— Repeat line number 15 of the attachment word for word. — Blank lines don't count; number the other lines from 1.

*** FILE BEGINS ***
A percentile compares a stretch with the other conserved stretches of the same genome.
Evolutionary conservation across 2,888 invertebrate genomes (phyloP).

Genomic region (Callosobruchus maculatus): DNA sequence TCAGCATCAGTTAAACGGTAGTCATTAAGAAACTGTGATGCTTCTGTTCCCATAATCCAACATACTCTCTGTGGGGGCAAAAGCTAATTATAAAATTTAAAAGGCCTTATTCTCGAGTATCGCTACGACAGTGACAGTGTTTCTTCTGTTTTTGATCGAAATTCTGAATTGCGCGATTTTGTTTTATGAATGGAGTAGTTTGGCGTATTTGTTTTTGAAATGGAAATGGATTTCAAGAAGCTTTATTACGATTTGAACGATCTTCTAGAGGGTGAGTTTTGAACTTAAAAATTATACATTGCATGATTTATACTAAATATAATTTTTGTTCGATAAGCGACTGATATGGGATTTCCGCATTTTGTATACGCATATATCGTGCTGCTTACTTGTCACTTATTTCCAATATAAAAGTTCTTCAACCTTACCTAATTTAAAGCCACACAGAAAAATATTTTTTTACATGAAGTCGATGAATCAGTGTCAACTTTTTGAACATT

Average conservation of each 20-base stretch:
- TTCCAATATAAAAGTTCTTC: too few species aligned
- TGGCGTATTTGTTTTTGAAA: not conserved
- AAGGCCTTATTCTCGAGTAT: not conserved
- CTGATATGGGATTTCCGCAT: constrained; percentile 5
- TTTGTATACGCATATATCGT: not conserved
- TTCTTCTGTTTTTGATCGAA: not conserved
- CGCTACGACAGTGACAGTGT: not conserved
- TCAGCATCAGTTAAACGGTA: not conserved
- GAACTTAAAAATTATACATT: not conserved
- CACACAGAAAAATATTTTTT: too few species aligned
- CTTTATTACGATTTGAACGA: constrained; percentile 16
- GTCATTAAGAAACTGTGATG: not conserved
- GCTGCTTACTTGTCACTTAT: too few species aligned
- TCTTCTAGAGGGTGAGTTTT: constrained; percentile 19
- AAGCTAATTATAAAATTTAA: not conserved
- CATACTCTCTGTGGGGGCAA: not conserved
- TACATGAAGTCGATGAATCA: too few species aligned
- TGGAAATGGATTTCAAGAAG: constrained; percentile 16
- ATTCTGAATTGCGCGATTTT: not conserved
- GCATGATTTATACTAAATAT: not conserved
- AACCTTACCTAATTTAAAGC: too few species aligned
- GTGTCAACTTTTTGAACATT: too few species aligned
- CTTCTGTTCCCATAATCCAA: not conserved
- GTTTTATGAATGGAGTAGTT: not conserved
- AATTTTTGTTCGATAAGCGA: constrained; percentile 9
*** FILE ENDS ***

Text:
- CTTTATTACGATTTGAACGA: constrained; percentile 16